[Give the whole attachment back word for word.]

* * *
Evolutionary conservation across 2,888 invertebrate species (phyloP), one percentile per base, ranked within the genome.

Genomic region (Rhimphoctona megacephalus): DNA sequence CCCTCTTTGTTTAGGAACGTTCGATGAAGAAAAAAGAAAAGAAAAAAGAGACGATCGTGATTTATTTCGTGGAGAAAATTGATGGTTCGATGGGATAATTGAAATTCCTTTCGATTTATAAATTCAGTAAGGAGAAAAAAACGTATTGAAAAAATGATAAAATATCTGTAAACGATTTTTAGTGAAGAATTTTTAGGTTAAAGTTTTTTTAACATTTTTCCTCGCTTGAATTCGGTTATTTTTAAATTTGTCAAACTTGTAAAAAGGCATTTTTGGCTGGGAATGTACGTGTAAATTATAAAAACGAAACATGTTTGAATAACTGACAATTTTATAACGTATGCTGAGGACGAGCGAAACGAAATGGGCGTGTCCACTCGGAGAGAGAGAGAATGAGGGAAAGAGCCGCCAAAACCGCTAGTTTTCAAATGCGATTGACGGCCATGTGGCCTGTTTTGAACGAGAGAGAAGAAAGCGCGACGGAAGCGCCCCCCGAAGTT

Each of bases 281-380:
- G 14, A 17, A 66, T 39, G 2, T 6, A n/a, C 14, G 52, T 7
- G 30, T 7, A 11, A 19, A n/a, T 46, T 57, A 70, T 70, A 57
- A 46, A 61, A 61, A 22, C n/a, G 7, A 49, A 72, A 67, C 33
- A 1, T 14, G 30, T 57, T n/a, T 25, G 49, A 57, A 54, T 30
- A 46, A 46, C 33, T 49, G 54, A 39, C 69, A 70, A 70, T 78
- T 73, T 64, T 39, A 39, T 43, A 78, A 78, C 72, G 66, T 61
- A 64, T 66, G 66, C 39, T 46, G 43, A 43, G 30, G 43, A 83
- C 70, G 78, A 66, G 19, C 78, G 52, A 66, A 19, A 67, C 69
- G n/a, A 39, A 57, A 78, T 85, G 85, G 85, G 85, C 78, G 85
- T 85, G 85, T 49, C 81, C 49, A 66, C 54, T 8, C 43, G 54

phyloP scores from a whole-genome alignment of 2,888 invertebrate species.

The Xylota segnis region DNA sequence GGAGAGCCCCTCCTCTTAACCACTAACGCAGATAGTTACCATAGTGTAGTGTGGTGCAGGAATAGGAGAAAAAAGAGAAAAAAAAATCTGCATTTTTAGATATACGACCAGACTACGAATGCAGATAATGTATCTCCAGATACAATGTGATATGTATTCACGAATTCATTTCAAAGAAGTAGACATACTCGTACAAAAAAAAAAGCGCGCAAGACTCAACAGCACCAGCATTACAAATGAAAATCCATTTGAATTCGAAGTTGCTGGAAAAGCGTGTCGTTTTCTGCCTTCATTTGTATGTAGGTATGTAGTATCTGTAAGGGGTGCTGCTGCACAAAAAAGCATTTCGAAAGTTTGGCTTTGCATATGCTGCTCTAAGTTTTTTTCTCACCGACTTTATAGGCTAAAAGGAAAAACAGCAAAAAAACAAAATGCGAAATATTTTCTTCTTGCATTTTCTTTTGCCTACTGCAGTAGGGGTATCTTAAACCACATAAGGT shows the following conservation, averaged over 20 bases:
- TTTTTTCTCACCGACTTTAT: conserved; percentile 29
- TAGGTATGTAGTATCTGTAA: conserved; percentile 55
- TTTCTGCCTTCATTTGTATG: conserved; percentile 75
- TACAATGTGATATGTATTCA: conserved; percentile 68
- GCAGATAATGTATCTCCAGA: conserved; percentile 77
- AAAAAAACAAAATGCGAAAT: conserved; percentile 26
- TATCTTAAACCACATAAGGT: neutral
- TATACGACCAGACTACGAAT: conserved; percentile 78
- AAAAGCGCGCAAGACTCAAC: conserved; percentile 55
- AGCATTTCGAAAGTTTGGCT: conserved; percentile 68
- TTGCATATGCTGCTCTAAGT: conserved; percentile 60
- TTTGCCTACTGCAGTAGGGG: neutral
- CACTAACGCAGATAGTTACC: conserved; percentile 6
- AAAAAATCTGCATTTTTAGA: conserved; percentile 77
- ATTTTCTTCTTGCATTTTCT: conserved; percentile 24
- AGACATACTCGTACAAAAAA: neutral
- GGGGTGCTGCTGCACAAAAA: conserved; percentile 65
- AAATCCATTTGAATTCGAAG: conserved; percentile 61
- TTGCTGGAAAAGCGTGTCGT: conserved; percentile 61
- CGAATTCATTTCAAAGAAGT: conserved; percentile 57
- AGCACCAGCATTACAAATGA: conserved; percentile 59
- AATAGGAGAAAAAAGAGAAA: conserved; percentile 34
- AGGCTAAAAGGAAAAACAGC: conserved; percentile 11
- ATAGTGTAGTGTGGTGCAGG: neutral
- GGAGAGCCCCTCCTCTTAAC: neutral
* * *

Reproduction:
Evolutionary conservation across 2,888 invertebrate species (phyloP), one percentile per base, ranked within the genome.

Genomic region (Rhimphoctona megacephalus): DNA sequence CCCTCTTTGTTTAGGAACGTTCGATGAAGAAAAAAGAAAAGAAAAAAGAGACGATCGTGATTTATTTCGTGGAGAAAATTGATGGTTCGATGGGATAATTGAAATTCCTTTCGATTTATAAATTCAGTAAGGAGAAAAAAACGTATTGAAAAAATGATAAAATATCTGTAAACGATTTTTAGTGAAGAATTTTTAGGTTAAAGTTTTTTTAACATTTTTCCTCGCTTGAATTCGGTTATTTTTAAATTTGTCAAACTTGTAAAAAGGCATTTTTGGCTGGGAATGTACGTGTAAATTATAAAAACGAAACATGTTTGAATAACTGACAATTTTATAACGTATGCTGAGGACGAGCGAAACGAAATGGGCGTGTCCACTCGGAGAGAGAGAGAATGAGGGAAAGAGCCGCCAAAACCGCTAGTTTTCAAATGCGATTGACGGCCATGTGGCCTGTTTTGAACGAGAGAGAAGAAAGCGCGACGGAAGCGCCCCCCGAAGTT

Each of bases 281-380:
- G 14, A 17, A 66, T 39, G 2, T 6, A n/a, C 14, G 52, T 7
- G 30, T 7, A 11, A 19, A n/a, T 46, T 57, A 70, T 70, A 57
- A 46, A 61, A 61, A 22, C n/a, G 7, A 49, A 72, A 67, C 33
- A 1, T 14, G 30, T 57, T n/a, T 25, G 49, A 57, A 54, T 30
- A 46, A 46, C 33, T 49, G 54, A 39, C 69, A 70, A 70, T 78
- T 73, T 64, T 39, A 39, T 43, A 78, A 78, C 72, G 66, T 61
- A 64, T 66, G 66, C 39, T 46, G 43, A 43, G 30, G 43, A 83
- C 70, G 78, A 66, G 19, C 78, G 52, A 66, A 19, A 67, C 69
- G n/a, A 39, A 57, A 78, T 85, G 85, G 85, G 85, C 78, G 85
- T 85, G 85, T 49, C 81, C 49, A 66, C 54, T 8, C 43, G 54

phyloP scores from a whole-genome alignment of 2,888 invertebrate species.

The Xylota segnis region DNA sequence GGAGAGCCCCTCCTCTTAACCACTAACGCAGATAGTTACCATAGTGTAGTGTGGTGCAGGAATAGGAGAAAAAAGAGAAAAAAAAATCTGCATTTTTAGATATACGACCAGACTACGAATGCAGATAATGTATCTCCAGATACAATGTGATATGTATTCACGAATTCATTTCAAAGAAGTAGACATACTCGTACAAAAAAAAAAGCGCGCAAGACTCAACAGCACCAGCATTACAAATGAAAATCCATTTGAATTCGAAGTTGCTGGAAAAGCGTGTCGTTTTCTGCCTTCATTTGTATGTAGGTATGTAGTATCTGTAAGGGGTGCTGCTGCACAAAAAAGCATTTCGAAAGTTTGGCTTTGCATATGCTGCTCTAAGTTTTTTTCTCACCGACTTTATAGGCTAAAAGGAAAAACAGCAAAAAAACAAAATGCGAAATATTTTCTTCTTGCATTTTCTTTTGCCTACTGCAGTAGGGGTATCTTAAACCACATAAGGT shows the following conservation, averaged over 20 bases:
- TTTTTTCTCACCGACTTTAT: conserved; percentile 29
- TAGGTATGTAGTATCTGTAA: conserved; percentile 55
- TTTCTGCCTTCATTTGTATG: conserved; percentile 75
- TACAATGTGATATGTATTCA: conserved; percentile 68
- GCAGATAATGTATCTCCAGA: conserved; percentile 77
- AAAAAAACAAAATGCGAAAT: conserved; percentile 26
- TATCTTAAACCACATAAGGT: neutral
- TATACGACCAGACTACGAAT: conserved; percentile 78
- AAAAGCGCGCAAGACTCAAC: conserved; percentile 55
- AGCATTTCGAAAGTTTGGCT: conserved; percentile 68
- TTGCATATGCTGCTCTAAGT: conserved; percentile 60
- TTTGCCTACTGCAGTAGGGG: neutral
- CACTAACGCAGATAGTTACC: conserved; percentile 6
- AAAAAATCTGCATTTTTAGA: conserved; percentile 77
- ATTTTCTTCTTGCATTTTCT: conserved; percentile 24
- AGACATACTCGTACAAAAAA: neutral
- GGGGTGCTGCTGCACAAAAA: conserved; percentile 65
- AAATCCATTTGAATTCGAAG: conserved; percentile 61
- TTGCTGGAAAAGCGTGTCGT: conserved; percentile 61
- CGAATTCATTTCAAAGAAGT: conserved; percentile 57
- AGCACCAGCATTACAAATGA: conserved; percentile 59
- AATAGGAGAAAAAAGAGAAA: conserved; percentile 34
- AGGCTAAAAGGAAAAACAGC: conserved; percentile 11
- ATAGTGTAGTGTGGTGCAGG: neutral
- GGAGAGCCCCTCCTCTTAAC: neutral